I'm not a fan of Anheuser-Busch. I'm not a fan of their beers, their marketing, or their insatiable desire to stomp out the little guy to get a bigger piece of the beer pie. I've watched Beer Wars on more than one occasion, and always make an effort to support my local craft breweries. I cursed big beer on the day they purchased Goose Island, stealing it from us craft beer lovers.
So, what was my reaction when I woke up Wednesday morning and read that one of my favorite NY State craft breweries had been sold to Anheuser-Busch InBev? I was sad, of course, that this was one more brewery that I could no longer truly refer to as "craft." But as far as the quality and distribution of the beer was concerned, I was optimistic.
See, times change and people change. When Anheuser-Busch bought Goose Island, there wasn't a lot of precedent. We had yet to see how a craft brewery would operate under new ownership. The fact that the head brewer announced his departer from the company on the day of the sale didn't help. Now, we can look at Goose Island to learn about what might be expected for Blue Point moving forward.
Last week, I took a look at Goose Island's Bourbon County Stout, finding that its ratings have remained stable since the takeover. In my research, I found a number of articles reflecting on the time since the takeover, emphasizing that much of the staff remained the same and that the sale actually gave them more time to focus on their specialty beers. One brewer noted that previously, when Goose Island had to focus on producing their higher-volume beers such as their 312 Urban Wheat Ale, production of BCS might suffer. Now, an increased amount of their year-round beers are being brewed outside of Chicago (see graphic below from chicagobusiness.com). While it may be reasonable to worry about beer quality when its production is moved offsite, it's still the same recipe, and many of the same employees are overseeing the brewing process. Former head brewer Greg Hall highlighted how many initial doubts surrounding the sale were irrational. "It's not like they're trying to make India Pale Ale and Bud Light comes out."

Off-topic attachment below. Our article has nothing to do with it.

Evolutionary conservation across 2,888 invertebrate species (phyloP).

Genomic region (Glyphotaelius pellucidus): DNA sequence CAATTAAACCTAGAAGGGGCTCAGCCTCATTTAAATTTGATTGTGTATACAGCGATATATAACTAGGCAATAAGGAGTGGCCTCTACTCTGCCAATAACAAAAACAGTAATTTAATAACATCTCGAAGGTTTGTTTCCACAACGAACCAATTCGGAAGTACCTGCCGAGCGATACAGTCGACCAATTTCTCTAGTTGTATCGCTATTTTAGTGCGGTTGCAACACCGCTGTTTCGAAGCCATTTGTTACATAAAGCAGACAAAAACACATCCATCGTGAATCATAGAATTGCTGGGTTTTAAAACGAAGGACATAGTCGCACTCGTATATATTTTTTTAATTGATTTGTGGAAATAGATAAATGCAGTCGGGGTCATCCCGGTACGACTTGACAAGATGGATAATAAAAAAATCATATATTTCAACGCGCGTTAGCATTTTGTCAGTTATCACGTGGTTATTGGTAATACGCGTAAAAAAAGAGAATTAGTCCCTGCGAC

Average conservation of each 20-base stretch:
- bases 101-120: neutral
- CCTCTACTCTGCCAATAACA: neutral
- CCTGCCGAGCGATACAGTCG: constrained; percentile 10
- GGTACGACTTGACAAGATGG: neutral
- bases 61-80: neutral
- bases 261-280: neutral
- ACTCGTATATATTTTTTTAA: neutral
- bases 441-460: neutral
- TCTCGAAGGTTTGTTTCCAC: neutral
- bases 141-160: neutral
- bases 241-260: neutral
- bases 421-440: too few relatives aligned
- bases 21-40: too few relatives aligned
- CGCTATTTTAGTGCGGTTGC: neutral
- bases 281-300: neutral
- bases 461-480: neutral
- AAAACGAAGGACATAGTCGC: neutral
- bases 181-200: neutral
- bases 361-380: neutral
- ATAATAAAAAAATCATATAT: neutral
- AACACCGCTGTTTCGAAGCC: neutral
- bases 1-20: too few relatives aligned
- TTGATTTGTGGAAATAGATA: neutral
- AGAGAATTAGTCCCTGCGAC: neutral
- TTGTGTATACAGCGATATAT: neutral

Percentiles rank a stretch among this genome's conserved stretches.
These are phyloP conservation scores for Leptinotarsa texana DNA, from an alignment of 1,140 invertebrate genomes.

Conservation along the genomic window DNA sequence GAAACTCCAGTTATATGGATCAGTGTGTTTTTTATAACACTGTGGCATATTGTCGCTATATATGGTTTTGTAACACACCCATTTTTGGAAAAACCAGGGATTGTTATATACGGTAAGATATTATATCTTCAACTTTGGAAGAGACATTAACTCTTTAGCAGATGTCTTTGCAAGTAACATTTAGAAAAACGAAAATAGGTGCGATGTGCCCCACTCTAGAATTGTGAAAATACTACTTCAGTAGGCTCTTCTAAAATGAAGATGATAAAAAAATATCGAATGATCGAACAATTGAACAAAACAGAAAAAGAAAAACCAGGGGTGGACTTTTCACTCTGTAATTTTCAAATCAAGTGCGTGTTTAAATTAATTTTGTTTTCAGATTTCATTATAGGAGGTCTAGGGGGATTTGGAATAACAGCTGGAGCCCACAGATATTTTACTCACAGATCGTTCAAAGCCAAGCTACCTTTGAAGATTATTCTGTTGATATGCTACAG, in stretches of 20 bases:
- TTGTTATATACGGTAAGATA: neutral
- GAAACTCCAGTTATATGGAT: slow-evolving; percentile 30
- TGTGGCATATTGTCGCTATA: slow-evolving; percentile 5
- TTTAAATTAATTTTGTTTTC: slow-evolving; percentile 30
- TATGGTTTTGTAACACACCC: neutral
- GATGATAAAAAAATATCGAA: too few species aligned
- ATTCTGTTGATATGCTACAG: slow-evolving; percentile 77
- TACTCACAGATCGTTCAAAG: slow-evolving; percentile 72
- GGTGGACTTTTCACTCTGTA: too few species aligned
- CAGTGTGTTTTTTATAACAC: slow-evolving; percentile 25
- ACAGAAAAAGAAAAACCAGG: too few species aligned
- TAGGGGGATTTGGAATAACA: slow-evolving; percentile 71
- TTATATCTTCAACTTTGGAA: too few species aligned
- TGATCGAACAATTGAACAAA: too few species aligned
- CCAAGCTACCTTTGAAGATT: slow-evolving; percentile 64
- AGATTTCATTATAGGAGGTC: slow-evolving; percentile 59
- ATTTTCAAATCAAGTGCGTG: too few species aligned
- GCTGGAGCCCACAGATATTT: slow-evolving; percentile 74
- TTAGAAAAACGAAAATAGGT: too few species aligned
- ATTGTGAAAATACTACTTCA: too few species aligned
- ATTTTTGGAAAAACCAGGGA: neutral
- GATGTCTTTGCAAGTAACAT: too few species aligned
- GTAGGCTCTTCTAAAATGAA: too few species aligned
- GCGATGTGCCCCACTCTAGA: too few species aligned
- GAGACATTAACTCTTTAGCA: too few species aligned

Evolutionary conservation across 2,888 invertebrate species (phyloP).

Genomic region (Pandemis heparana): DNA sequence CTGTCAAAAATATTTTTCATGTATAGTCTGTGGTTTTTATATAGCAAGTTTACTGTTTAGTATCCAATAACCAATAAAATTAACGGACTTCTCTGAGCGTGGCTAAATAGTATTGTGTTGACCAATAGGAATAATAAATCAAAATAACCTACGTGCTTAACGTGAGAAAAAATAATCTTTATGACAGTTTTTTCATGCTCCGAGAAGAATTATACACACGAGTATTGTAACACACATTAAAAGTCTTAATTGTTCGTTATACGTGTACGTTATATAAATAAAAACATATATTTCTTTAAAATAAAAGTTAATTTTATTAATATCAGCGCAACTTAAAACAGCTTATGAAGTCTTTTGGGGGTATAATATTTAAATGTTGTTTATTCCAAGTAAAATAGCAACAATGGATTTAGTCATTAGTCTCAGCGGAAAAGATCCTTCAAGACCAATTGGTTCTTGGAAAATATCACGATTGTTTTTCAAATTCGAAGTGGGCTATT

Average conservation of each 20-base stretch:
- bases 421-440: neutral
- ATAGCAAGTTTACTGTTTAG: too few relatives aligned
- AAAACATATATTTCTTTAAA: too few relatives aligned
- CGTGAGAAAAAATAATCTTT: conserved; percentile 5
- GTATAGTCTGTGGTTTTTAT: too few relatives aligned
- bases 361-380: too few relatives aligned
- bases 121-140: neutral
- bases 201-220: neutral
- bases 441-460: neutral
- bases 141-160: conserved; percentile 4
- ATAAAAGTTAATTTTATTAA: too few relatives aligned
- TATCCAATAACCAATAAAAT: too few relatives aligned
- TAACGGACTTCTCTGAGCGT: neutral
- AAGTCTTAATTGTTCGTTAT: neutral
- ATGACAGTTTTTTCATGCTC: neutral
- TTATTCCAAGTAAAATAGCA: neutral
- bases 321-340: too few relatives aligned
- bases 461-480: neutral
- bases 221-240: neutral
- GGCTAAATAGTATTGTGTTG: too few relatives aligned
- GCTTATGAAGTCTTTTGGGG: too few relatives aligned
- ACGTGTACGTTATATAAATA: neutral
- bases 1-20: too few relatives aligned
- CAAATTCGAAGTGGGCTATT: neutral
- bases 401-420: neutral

What does this all mean for Blue Point? For one, distribution should improve. While it is available in a number of states, it has been limited to the East Coast. Blue Point was struggling to meet its distribution demands, and Anheuser-Busch will certainly help them solve that problem. However, this means that a large portion of Blue Point's year-round beers will be moved offsite, especially Toasted Lager, which accounted for half of the brewery's production in 2013.
Personally, I think that Blue Point's Toasted Lager is one of the more underrated beers in the NY area. It's flavorful but subtle, and while it's it has a light hoppiness lacking in macro lagers, the light sweetness of the toasted malts balances it out quite nicely, making it both enjoyable for craft beer fanatics and approachable to the average beer drinkiner. The popularity of Toasted Lager along with its broad range of appeal is likely one of the reasons Blue Point was on Anheuser-Busch's radar.
Any change within a brewery, particularly large increases in production, brings a risk of reduction in quality or consistency. To find out what we might expect for Blue Point, I looked at Goose Island's three flagship beers - 312, Honkers, and IPA - and how their ratings have changed over the past year. Unfortunately, our database doesn't go back very far, and the 312 and IPA already had significant production outside of Chicago in 2012. However, Honkers Ale was still largely produced in Chicago (76%) in 2012, and outside production increased in the spring of 2013. While Honkers averaged a 3.34 rating in the first two months of the year, come June its average had barely changed, actually going up slightly to 3.40.
So fear not, craft beer enthusiasts. While you may have a moral objection to Big Beer and their aggressive tactics, the Blue Point brews you have grown to love should be just as tasty as ever. And, if you haven't had a chance to try any of Blue Point's beers, then you probably will in the upcoming months or years. And there's a good chance it wouldn't have happened if it wasn't for Big Beer.
Thanks to David-Reich Hale on Flickr for the header image.